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Of the distinguished Lemnian family of Philostrati, Flavius Philostratus (“the Athenian”), ca. 170–205 CE, was a Greek sophist who studied at Athens and later lived in Rome. He was author of the admirable Life of Apollonius of Tyana (Loeb Classical Library nos. 16 and 17) and of Lives of the Sophists, a treasury of information about notable sophists. Philostratus’s sketches of sophists in action yield a fascinating picture of the predominant influence of Sophistic in the educational, social, and political life of the Empire in the second and third centuries.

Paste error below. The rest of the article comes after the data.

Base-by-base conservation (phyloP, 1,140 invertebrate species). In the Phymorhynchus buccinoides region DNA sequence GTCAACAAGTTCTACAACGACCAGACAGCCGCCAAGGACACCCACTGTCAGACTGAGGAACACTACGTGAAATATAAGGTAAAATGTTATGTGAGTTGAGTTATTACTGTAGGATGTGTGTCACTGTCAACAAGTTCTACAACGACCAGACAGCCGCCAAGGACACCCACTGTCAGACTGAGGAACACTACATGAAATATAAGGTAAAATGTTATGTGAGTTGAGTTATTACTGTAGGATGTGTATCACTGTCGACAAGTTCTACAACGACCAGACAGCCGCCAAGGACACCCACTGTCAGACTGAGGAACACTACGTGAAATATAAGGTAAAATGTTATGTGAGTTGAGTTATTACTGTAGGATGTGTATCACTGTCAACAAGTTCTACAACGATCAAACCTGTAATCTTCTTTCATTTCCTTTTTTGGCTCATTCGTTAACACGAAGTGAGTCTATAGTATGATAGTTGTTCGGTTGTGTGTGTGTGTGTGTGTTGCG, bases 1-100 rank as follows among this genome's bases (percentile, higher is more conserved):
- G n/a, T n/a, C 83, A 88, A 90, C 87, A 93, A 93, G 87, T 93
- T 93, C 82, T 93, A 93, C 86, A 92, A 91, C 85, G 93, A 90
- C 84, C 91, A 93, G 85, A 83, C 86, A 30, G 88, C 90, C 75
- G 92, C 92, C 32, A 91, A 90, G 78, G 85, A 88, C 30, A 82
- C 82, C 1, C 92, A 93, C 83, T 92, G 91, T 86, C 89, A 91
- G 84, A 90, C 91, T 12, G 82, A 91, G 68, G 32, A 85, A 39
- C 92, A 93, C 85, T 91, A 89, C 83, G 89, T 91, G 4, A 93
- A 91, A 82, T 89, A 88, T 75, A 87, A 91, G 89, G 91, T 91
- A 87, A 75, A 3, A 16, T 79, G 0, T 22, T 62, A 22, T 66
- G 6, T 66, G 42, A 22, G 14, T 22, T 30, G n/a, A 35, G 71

The Greek sophist and historian Eunapius was born at Sardis in 347 CE, but went to Athens to study and lived much of his life there teaching rhetoric and possibly medicine. He was initiated into the mysteries and was hostile to Christians. His Lives of Philosophers and Sophists (mainly contemporary with himself) is our only source for knowledge of Neo-Platonism in the latter part of the fourth century.